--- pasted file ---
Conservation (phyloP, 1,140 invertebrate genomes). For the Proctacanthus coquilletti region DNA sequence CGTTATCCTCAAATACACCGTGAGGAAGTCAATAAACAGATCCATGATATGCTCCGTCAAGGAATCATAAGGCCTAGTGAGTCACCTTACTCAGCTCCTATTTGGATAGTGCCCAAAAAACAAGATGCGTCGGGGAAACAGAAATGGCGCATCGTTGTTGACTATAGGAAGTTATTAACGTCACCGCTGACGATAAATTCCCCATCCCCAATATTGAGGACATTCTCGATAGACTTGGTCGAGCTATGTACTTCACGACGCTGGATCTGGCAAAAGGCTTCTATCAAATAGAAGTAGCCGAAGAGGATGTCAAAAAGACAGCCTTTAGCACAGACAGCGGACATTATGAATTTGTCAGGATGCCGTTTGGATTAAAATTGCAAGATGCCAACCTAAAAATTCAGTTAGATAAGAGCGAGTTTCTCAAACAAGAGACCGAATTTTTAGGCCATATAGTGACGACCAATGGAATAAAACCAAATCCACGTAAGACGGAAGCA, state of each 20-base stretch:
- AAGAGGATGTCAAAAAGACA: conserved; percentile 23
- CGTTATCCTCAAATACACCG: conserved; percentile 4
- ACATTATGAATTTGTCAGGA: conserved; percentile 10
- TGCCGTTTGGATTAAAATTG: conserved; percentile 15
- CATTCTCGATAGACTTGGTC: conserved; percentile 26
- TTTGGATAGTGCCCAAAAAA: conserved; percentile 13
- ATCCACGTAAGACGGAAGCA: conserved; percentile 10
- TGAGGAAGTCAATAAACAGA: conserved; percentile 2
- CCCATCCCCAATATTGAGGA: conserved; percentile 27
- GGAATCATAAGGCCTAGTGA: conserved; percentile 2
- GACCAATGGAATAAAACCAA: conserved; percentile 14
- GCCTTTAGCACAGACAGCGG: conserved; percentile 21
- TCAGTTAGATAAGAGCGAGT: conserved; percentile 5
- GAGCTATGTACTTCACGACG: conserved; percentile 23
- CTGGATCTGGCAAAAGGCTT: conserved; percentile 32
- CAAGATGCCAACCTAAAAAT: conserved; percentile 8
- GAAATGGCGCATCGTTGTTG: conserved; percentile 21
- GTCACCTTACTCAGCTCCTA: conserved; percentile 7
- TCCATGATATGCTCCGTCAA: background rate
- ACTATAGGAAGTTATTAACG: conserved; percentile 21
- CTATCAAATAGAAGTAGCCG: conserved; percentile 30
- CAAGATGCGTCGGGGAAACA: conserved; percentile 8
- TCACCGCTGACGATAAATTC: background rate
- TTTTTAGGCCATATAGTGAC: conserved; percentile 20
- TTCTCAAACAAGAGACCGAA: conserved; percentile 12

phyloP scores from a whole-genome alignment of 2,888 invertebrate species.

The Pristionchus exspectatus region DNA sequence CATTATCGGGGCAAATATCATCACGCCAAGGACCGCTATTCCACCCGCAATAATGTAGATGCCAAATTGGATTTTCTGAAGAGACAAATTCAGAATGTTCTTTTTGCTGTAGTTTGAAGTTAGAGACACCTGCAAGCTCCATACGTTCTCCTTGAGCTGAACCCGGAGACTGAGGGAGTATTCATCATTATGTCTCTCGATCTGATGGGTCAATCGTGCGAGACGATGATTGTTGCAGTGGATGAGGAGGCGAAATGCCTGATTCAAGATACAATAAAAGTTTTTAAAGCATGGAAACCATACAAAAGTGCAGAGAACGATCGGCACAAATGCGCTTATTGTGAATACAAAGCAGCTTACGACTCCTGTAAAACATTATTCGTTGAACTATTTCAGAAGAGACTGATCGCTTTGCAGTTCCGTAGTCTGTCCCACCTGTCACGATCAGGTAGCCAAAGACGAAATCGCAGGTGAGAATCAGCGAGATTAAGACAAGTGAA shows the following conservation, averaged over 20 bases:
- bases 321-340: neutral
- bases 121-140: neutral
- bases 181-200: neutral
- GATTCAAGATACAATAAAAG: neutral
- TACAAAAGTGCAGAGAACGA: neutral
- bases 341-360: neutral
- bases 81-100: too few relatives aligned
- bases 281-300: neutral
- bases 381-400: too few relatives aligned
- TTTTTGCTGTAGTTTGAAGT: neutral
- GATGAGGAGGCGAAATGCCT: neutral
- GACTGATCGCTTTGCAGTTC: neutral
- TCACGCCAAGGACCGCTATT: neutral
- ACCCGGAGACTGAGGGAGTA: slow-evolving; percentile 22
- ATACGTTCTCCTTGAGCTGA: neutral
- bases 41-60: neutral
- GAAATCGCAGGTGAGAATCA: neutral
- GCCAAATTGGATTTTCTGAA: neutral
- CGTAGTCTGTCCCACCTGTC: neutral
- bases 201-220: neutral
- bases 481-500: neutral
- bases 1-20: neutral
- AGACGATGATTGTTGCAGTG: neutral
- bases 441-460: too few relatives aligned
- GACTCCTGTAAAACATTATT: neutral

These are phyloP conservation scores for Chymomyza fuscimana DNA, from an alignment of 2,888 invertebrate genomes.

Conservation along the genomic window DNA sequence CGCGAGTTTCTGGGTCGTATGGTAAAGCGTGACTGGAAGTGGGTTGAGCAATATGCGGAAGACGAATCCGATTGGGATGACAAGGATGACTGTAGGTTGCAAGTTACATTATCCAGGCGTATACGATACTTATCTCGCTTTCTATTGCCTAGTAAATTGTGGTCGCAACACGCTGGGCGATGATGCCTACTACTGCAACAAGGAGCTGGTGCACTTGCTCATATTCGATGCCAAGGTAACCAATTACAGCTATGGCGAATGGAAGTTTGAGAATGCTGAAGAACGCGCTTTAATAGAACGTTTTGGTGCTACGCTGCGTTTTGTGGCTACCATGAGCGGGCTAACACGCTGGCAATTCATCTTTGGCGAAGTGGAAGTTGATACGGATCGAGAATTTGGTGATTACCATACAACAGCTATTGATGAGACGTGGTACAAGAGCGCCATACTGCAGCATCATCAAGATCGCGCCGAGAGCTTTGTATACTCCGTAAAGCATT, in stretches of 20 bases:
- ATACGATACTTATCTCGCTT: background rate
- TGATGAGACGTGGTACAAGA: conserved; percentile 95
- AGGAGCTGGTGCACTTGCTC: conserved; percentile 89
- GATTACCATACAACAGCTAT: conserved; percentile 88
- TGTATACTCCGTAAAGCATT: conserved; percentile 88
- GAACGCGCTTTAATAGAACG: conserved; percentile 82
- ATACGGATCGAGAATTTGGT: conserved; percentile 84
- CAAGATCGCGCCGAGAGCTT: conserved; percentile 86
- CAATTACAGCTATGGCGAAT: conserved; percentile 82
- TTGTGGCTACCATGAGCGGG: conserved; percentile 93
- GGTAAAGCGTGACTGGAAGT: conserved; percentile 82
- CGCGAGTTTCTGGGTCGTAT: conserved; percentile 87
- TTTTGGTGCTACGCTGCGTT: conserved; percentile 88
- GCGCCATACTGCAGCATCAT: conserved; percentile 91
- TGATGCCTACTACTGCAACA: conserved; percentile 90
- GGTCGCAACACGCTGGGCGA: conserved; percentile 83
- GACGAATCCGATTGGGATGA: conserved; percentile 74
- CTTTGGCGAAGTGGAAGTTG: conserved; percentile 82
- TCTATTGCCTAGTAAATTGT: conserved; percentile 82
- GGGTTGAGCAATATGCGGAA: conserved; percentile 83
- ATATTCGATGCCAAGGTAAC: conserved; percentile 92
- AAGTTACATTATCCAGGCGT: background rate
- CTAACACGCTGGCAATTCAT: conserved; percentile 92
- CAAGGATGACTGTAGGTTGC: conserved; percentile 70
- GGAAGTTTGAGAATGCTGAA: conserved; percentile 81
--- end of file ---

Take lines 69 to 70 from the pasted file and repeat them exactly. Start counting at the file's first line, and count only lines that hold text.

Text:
- GCGCCATACTGCAGCATCAT: conserved; percentile 91
- TGATGCCTACTACTGCAACA: conserved; percentile 90